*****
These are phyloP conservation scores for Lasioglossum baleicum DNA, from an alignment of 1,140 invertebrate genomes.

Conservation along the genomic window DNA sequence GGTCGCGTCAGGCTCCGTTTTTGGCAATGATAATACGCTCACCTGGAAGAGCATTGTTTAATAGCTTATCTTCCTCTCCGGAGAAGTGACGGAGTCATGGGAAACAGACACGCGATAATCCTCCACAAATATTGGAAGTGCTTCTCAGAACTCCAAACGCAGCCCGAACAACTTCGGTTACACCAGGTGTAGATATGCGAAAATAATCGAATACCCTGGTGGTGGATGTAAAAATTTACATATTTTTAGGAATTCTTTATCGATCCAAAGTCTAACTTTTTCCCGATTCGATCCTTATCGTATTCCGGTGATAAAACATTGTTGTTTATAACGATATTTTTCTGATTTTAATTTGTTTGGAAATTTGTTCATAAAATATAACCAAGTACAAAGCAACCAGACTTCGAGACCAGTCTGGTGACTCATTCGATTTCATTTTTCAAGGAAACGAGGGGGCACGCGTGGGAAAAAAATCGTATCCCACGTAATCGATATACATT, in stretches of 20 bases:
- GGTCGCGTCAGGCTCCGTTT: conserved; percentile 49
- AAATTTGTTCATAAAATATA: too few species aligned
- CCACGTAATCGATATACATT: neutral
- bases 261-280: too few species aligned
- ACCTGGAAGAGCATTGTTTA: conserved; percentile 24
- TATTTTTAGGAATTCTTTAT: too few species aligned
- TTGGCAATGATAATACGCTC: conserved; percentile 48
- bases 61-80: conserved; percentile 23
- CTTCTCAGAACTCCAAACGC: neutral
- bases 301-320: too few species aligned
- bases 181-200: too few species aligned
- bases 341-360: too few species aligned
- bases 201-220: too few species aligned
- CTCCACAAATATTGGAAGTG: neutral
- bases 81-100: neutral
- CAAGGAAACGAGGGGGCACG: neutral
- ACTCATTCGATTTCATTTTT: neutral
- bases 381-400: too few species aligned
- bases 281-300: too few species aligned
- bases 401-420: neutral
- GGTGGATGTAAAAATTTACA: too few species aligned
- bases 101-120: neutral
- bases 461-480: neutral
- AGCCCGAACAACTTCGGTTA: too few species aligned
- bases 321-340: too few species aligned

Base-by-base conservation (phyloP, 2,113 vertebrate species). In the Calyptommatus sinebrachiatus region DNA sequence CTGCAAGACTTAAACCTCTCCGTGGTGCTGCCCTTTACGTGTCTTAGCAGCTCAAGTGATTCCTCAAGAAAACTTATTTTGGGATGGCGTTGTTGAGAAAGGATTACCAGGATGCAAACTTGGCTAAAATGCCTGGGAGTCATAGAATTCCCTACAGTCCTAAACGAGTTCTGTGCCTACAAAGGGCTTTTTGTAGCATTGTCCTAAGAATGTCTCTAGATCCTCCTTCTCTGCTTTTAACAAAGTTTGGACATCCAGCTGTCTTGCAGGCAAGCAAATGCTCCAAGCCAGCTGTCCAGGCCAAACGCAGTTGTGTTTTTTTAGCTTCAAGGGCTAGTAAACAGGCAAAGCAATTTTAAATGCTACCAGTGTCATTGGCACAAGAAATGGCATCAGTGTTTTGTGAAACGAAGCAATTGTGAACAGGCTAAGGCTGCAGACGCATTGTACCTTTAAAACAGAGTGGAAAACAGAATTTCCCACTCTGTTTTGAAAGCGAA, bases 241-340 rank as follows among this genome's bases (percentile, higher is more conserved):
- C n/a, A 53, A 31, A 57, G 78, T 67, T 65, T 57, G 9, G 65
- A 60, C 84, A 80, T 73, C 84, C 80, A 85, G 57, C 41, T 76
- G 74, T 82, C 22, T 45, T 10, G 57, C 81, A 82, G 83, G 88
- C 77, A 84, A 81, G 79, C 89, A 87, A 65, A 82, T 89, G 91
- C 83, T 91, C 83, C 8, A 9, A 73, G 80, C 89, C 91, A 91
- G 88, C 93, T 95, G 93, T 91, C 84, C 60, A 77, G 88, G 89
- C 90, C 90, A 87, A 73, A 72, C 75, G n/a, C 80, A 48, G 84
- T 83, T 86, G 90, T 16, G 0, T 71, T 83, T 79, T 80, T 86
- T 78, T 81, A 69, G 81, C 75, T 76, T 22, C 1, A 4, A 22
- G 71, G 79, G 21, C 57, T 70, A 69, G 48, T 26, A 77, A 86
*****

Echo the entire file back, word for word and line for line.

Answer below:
These are phyloP conservation scores for Lasioglossum baleicum DNA, from an alignment of 1,140 invertebrate genomes.

Conservation along the genomic window DNA sequence GGTCGCGTCAGGCTCCGTTTTTGGCAATGATAATACGCTCACCTGGAAGAGCATTGTTTAATAGCTTATCTTCCTCTCCGGAGAAGTGACGGAGTCATGGGAAACAGACACGCGATAATCCTCCACAAATATTGGAAGTGCTTCTCAGAACTCCAAACGCAGCCCGAACAACTTCGGTTACACCAGGTGTAGATATGCGAAAATAATCGAATACCCTGGTGGTGGATGTAAAAATTTACATATTTTTAGGAATTCTTTATCGATCCAAAGTCTAACTTTTTCCCGATTCGATCCTTATCGTATTCCGGTGATAAAACATTGTTGTTTATAACGATATTTTTCTGATTTTAATTTGTTTGGAAATTTGTTCATAAAATATAACCAAGTACAAAGCAACCAGACTTCGAGACCAGTCTGGTGACTCATTCGATTTCATTTTTCAAGGAAACGAGGGGGCACGCGTGGGAAAAAAATCGTATCCCACGTAATCGATATACATT, in stretches of 20 bases:
- GGTCGCGTCAGGCTCCGTTT: conserved; percentile 49
- AAATTTGTTCATAAAATATA: too few species aligned
- CCACGTAATCGATATACATT: neutral
- bases 261-280: too few species aligned
- ACCTGGAAGAGCATTGTTTA: conserved; percentile 24
- TATTTTTAGGAATTCTTTAT: too few species aligned
- TTGGCAATGATAATACGCTC: conserved; percentile 48
- bases 61-80: conserved; percentile 23
- CTTCTCAGAACTCCAAACGC: neutral
- bases 301-320: too few species aligned
- bases 181-200: too few species aligned
- bases 341-360: too few species aligned
- bases 201-220: too few species aligned
- CTCCACAAATATTGGAAGTG: neutral
- bases 81-100: neutral
- CAAGGAAACGAGGGGGCACG: neutral
- ACTCATTCGATTTCATTTTT: neutral
- bases 381-400: too few species aligned
- bases 281-300: too few species aligned
- bases 401-420: neutral
- GGTGGATGTAAAAATTTACA: too few species aligned
- bases 101-120: neutral
- bases 461-480: neutral
- AGCCCGAACAACTTCGGTTA: too few species aligned
- bases 321-340: too few species aligned

Base-by-base conservation (phyloP, 2,113 vertebrate species). In the Calyptommatus sinebrachiatus region DNA sequence CTGCAAGACTTAAACCTCTCCGTGGTGCTGCCCTTTACGTGTCTTAGCAGCTCAAGTGATTCCTCAAGAAAACTTATTTTGGGATGGCGTTGTTGAGAAAGGATTACCAGGATGCAAACTTGGCTAAAATGCCTGGGAGTCATAGAATTCCCTACAGTCCTAAACGAGTTCTGTGCCTACAAAGGGCTTTTTGTAGCATTGTCCTAAGAATGTCTCTAGATCCTCCTTCTCTGCTTTTAACAAAGTTTGGACATCCAGCTGTCTTGCAGGCAAGCAAATGCTCCAAGCCAGCTGTCCAGGCCAAACGCAGTTGTGTTTTTTTAGCTTCAAGGGCTAGTAAACAGGCAAAGCAATTTTAAATGCTACCAGTGTCATTGGCACAAGAAATGGCATCAGTGTTTTGTGAAACGAAGCAATTGTGAACAGGCTAAGGCTGCAGACGCATTGTACCTTTAAAACAGAGTGGAAAACAGAATTTCCCACTCTGTTTTGAAAGCGAA, bases 241-340 rank as follows among this genome's bases (percentile, higher is more conserved):
- C n/a, A 53, A 31, A 57, G 78, T 67, T 65, T 57, G 9, G 65
- A 60, C 84, A 80, T 73, C 84, C 80, A 85, G 57, C 41, T 76
- G 74, T 82, C 22, T 45, T 10, G 57, C 81, A 82, G 83, G 88
- C 77, A 84, A 81, G 79, C 89, A 87, A 65, A 82, T 89, G 91
- C 83, T 91, C 83, C 8, A 9, A 73, G 80, C 89, C 91, A 91
- G 88, C 93, T 95, G 93, T 91, C 84, C 60, A 77, G 88, G 89
- C 90, C 90, A 87, A 73, A 72, C 75, G n/a, C 80, A 48, G 84
- T 83, T 86, G 90, T 16, G 0, T 71, T 83, T 79, T 80, T 86
- T 78, T 81, A 69, G 81, C 75, T 76, T 22, C 1, A 4, A 22
- G 71, G 79, G 21, C 57, T 70, A 69, G 48, T 26, A 77, A 86